Mary And Lou And Rhoda And Ted : And All The Brilliant Minds Who Made The Mary Tyler Moore Show A Classic
by Jennifer Keishin Armstrong
In 1970, writer-producers James L. Brooks and Allan Burns came up with an idea for a show about a divorced woman who had a career. The executives at CBS were not buying it. Time thought it would be a disaster and would never last. The Mary Tyler Moore Show proved everybody wrong. It became a classic that changed many lives and inspired so many women.
If you're a die-hard fan of this show (you can watch the first three seasons for free on www.Hulu.com), this is the book for you. You learn about the scripts, the women who wrote the sketches, the characters, the actors who all bonded very quickly with one another, the very creative minds of Brooks and Burns.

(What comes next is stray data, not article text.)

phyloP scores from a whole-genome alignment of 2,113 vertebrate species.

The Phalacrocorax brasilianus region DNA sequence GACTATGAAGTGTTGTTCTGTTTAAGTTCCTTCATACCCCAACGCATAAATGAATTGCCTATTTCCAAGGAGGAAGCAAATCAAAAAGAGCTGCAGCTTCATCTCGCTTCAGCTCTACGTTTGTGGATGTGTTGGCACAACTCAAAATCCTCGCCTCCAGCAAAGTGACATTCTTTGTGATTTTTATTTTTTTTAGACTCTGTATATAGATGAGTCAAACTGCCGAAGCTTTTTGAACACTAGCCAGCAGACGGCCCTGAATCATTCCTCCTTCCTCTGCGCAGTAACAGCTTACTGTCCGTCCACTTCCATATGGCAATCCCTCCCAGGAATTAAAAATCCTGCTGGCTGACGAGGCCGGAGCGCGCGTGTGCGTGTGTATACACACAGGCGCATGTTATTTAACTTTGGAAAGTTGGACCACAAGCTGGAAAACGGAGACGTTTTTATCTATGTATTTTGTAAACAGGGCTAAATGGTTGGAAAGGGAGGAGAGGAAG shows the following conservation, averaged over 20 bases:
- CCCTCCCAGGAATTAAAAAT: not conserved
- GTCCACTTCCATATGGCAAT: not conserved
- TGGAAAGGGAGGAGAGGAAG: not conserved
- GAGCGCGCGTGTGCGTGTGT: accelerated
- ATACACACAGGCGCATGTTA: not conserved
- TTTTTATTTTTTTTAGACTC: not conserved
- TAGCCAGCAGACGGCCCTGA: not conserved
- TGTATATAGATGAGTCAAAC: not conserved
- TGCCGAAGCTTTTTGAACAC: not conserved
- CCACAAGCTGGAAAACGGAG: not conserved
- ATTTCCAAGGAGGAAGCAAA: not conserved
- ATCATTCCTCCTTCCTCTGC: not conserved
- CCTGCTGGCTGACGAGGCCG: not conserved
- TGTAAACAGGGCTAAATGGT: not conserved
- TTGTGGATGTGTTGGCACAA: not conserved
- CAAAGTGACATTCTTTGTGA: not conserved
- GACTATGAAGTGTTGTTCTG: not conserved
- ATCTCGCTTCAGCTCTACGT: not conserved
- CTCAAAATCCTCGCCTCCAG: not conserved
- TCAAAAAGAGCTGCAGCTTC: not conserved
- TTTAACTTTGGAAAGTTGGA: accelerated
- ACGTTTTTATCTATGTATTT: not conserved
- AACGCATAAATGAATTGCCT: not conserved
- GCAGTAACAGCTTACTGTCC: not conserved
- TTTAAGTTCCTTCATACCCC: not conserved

The first part of the book is very funny; the middle not so much; and the end, not at all. Some parts become repetitious with filler that is not needed. Every nuance and aspect of the show is written here. I couldn't wait to finish and I almost stopped reading it altogether but plowed on.
There's a great bit of interesting trivia here and much of the information is quite interesting. But I think the appeal is really for anybody who watched every episode and made an impact on them.